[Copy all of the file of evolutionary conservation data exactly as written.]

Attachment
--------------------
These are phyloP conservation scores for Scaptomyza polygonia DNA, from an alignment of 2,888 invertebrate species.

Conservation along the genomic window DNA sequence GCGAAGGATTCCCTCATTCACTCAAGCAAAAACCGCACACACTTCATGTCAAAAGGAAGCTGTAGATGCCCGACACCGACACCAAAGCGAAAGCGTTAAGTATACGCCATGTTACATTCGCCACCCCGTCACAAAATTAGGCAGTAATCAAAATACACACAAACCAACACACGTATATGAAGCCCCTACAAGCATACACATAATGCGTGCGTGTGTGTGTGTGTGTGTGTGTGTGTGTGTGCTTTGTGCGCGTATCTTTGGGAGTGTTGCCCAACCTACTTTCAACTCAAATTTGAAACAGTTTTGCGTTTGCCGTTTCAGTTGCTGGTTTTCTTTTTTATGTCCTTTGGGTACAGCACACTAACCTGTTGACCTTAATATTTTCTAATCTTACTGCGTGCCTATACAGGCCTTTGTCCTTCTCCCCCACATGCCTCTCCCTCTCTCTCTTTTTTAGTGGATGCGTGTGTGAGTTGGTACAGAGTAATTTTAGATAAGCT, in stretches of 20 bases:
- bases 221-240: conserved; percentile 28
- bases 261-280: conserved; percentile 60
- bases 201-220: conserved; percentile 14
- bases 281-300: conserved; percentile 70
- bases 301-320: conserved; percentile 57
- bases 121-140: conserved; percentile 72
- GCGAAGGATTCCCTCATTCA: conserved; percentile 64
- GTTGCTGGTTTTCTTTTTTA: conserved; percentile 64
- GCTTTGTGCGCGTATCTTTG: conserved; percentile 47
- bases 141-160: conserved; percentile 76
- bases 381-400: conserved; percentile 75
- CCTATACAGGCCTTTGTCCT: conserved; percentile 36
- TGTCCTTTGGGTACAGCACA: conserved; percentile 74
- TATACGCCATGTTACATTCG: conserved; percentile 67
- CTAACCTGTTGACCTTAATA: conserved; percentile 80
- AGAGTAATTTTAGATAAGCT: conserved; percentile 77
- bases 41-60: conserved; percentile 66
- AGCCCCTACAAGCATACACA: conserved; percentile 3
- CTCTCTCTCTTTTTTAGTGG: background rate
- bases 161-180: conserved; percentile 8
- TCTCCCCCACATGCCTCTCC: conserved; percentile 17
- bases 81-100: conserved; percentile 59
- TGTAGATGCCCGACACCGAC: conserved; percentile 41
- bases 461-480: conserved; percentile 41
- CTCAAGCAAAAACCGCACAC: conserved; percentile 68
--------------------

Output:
These are phyloP conservation scores for Scaptomyza polygonia DNA, from an alignment of 2,888 invertebrate species.

Conservation along the genomic window DNA sequence GCGAAGGATTCCCTCATTCACTCAAGCAAAAACCGCACACACTTCATGTCAAAAGGAAGCTGTAGATGCCCGACACCGACACCAAAGCGAAAGCGTTAAGTATACGCCATGTTACATTCGCCACCCCGTCACAAAATTAGGCAGTAATCAAAATACACACAAACCAACACACGTATATGAAGCCCCTACAAGCATACACATAATGCGTGCGTGTGTGTGTGTGTGTGTGTGTGTGTGTGTGCTTTGTGCGCGTATCTTTGGGAGTGTTGCCCAACCTACTTTCAACTCAAATTTGAAACAGTTTTGCGTTTGCCGTTTCAGTTGCTGGTTTTCTTTTTTATGTCCTTTGGGTACAGCACACTAACCTGTTGACCTTAATATTTTCTAATCTTACTGCGTGCCTATACAGGCCTTTGTCCTTCTCCCCCACATGCCTCTCCCTCTCTCTCTTTTTTAGTGGATGCGTGTGTGAGTTGGTACAGAGTAATTTTAGATAAGCT, in stretches of 20 bases:
- bases 221-240: conserved; percentile 28
- bases 261-280: conserved; percentile 60
- bases 201-220: conserved; percentile 14
- bases 281-300: conserved; percentile 70
- bases 301-320: conserved; percentile 57
- bases 121-140: conserved; percentile 72
- GCGAAGGATTCCCTCATTCA: conserved; percentile 64
- GTTGCTGGTTTTCTTTTTTA: conserved; percentile 64
- GCTTTGTGCGCGTATCTTTG: conserved; percentile 47
- bases 141-160: conserved; percentile 76
- bases 381-400: conserved; percentile 75
- CCTATACAGGCCTTTGTCCT: conserved; percentile 36
- TGTCCTTTGGGTACAGCACA: conserved; percentile 74
- TATACGCCATGTTACATTCG: conserved; percentile 67
- CTAACCTGTTGACCTTAATA: conserved; percentile 80
- AGAGTAATTTTAGATAAGCT: conserved; percentile 77
- bases 41-60: conserved; percentile 66
- AGCCCCTACAAGCATACACA: conserved; percentile 3
- CTCTCTCTCTTTTTTAGTGG: background rate
- bases 161-180: conserved; percentile 8
- TCTCCCCCACATGCCTCTCC: conserved; percentile 17
- bases 81-100: conserved; percentile 59
- TGTAGATGCCCGACACCGAC: conserved; percentile 41
- bases 461-480: conserved; percentile 41
- CTCAAGCAAAAACCGCACAC: conserved; percentile 68